There has to come a point when you realize that changing certain traits that could otherwise be managed and prevented, is not worth the risk. When the children you so desperately want your dog to be fine with, might prefer keeping their skin intact, rather than being a guinea pig so you can re program your dog. It’s fine to try and work with your dog to get over fears, to help build confidence, to eradicate certain negative associations. I’m not disputing that at all. What I am saying is, that when you get to the point where you just know in your heart that your dog is never going to be a lover of strangers, of certain people, of other dogs, of cats,etc…then accept those “flaws” if you see them as such,and manage them the very best that you can so both you, your dog and the public will remain safe. And so your dog can lead a happy life not having the very things they will never enjoy shoved in their face and down their throat all of the time.
Luke does not like children. I know that, I accept that, and I manage that by not constantly parading children in his face every day. I make the public very aware that he doesn’t want to be manhandled and to please respect his space…as you would want people to respect yours. And guess what? You could not ask for or probably find a more socialized dog than Luke. That poor guy has been literally bombarded with people of all ages, shapes, sizes and dogs of all shapes and sizes and breeds, since he was a pup. And yet he still does not like certain male dogs now. Nor does he want people man handling him anymore. Socialization didn’t affect that. What he put up with and seemed to even enjoy a year ago, is not what he prefers now. And I don’t see anything at all wrong with that.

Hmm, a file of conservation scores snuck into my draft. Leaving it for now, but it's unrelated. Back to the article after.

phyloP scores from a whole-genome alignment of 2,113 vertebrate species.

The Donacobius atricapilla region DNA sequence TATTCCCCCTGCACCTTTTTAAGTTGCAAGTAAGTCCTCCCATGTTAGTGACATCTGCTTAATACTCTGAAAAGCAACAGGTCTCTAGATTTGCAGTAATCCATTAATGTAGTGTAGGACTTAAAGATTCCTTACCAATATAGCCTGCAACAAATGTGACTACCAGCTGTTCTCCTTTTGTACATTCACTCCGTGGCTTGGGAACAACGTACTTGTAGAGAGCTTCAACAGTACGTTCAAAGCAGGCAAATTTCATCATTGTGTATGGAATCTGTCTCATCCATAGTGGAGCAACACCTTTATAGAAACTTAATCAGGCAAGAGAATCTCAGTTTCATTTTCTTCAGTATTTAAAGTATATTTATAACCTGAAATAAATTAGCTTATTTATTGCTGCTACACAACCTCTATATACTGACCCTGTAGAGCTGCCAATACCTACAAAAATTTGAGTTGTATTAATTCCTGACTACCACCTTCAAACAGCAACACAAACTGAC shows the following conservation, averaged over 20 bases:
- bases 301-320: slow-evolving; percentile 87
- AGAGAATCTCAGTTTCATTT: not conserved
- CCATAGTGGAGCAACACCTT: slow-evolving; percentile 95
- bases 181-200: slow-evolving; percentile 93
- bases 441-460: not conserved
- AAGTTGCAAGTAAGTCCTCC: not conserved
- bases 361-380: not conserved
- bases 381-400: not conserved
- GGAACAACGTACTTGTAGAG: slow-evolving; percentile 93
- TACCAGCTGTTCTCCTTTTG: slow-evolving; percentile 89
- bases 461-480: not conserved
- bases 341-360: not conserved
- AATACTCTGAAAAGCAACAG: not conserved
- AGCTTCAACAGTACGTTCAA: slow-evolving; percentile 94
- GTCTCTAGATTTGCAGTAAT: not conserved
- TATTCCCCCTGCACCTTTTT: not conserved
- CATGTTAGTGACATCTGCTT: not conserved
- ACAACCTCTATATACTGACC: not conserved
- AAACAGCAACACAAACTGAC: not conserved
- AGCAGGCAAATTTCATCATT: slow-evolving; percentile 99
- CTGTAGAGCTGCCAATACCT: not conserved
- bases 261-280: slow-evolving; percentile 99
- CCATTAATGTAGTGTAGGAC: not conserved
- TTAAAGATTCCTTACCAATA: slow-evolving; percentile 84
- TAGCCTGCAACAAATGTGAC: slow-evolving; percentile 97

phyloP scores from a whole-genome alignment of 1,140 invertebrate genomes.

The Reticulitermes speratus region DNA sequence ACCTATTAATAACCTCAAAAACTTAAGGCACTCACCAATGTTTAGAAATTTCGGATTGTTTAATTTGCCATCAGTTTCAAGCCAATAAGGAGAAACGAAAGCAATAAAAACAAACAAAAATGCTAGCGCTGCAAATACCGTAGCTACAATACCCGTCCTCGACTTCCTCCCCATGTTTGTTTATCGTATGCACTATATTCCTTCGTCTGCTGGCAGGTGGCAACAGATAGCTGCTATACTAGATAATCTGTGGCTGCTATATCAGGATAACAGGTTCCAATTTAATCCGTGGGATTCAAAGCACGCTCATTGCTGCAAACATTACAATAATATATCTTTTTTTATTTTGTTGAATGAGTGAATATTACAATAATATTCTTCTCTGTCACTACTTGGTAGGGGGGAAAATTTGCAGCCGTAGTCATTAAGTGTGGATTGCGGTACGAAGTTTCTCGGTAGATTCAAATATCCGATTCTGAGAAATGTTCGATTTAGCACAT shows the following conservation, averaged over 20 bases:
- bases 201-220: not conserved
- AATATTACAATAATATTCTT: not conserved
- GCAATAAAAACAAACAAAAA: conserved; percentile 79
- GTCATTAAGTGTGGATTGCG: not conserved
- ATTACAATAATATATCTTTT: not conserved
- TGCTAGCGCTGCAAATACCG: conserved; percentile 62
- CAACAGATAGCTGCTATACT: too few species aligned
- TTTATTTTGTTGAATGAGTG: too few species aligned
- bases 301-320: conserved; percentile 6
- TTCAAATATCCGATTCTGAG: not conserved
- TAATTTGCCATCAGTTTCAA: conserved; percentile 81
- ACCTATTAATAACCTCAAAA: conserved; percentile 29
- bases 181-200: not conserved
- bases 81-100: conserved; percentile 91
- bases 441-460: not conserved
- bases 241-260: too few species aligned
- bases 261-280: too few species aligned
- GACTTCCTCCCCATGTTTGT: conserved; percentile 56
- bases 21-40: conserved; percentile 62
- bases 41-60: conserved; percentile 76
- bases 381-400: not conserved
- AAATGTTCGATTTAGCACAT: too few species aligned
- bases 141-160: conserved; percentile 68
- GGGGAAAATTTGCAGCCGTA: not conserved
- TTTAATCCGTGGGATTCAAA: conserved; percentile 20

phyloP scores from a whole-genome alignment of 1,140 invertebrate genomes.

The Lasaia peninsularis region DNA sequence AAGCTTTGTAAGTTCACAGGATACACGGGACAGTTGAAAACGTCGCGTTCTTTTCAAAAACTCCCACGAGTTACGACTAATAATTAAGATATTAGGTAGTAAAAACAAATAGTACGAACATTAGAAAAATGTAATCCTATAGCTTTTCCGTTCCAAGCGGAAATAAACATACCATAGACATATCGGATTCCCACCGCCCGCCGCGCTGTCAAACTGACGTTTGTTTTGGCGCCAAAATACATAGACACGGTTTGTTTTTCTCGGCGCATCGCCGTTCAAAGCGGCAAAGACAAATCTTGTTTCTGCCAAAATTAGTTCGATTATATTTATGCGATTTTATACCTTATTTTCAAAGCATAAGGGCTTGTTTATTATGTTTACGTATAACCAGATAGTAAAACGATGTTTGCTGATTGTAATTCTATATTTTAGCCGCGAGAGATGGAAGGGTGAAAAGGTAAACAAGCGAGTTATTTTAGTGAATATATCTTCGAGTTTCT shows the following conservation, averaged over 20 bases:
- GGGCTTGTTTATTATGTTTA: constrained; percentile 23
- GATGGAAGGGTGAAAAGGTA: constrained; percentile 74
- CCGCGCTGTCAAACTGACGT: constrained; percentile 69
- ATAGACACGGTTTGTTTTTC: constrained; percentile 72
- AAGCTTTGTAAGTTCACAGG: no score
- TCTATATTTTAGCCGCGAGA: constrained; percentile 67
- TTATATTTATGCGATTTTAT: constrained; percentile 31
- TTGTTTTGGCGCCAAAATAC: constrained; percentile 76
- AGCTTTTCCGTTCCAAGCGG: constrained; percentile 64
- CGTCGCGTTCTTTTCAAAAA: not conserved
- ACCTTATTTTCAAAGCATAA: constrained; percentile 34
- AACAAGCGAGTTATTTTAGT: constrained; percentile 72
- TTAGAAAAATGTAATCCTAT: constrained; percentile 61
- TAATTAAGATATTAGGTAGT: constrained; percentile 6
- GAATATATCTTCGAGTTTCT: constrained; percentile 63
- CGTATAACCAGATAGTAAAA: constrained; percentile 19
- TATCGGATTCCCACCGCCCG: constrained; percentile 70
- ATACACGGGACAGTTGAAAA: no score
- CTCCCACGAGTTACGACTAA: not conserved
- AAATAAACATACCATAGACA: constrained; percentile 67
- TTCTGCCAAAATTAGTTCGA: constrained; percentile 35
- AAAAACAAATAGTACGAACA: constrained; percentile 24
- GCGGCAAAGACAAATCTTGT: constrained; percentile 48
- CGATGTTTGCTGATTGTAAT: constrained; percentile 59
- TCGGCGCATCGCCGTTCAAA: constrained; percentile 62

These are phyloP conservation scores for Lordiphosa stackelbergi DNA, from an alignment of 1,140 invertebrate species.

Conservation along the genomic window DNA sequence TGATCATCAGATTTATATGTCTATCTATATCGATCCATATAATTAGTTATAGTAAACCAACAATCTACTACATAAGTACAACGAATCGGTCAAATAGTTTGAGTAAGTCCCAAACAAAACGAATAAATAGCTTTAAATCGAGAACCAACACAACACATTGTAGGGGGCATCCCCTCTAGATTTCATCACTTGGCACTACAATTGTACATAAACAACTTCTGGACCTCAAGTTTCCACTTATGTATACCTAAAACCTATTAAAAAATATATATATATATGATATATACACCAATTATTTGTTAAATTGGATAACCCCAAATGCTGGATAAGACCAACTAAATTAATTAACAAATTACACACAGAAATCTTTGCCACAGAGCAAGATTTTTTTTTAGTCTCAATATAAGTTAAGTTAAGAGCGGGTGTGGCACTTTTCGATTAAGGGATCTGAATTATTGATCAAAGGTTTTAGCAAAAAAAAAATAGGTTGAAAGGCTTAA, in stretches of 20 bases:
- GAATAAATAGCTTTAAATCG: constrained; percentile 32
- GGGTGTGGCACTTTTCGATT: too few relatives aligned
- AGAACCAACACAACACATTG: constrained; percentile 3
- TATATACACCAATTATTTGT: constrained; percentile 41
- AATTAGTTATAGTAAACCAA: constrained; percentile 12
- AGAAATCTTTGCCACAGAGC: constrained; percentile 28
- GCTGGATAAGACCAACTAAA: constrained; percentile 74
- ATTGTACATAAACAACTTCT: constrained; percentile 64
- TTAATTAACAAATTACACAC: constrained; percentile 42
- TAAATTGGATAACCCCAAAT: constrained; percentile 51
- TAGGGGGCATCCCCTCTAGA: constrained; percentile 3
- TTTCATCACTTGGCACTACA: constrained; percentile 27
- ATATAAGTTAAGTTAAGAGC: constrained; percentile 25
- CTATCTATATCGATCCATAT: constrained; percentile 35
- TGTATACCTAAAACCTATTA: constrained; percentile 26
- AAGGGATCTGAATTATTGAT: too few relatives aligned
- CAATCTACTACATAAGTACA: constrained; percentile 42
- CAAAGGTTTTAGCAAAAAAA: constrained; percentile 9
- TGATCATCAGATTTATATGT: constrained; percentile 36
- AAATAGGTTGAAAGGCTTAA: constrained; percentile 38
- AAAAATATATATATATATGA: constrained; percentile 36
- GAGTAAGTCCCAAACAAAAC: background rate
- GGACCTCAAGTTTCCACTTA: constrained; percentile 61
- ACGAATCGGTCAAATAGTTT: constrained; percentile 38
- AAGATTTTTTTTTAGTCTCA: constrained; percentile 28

The point? Know your dog. They’re strengths, their weaknesses. How far you can push them and when to just back off and let them be. Don’t let anyone else talk you into putting YOUR dog in dangerous positions that may harm you and the one you love, just so you can say you didn’t give up, you got the upper hand, or what have you. Sometimes we just need to let them be who they are. We don’t have them with us nearly long enough in the first place…let’s not let their short lives be full of turmoil as we try to force them to be something they are not.

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Luke’s 2nd Birthday and A New Sister!!!

I have news!!!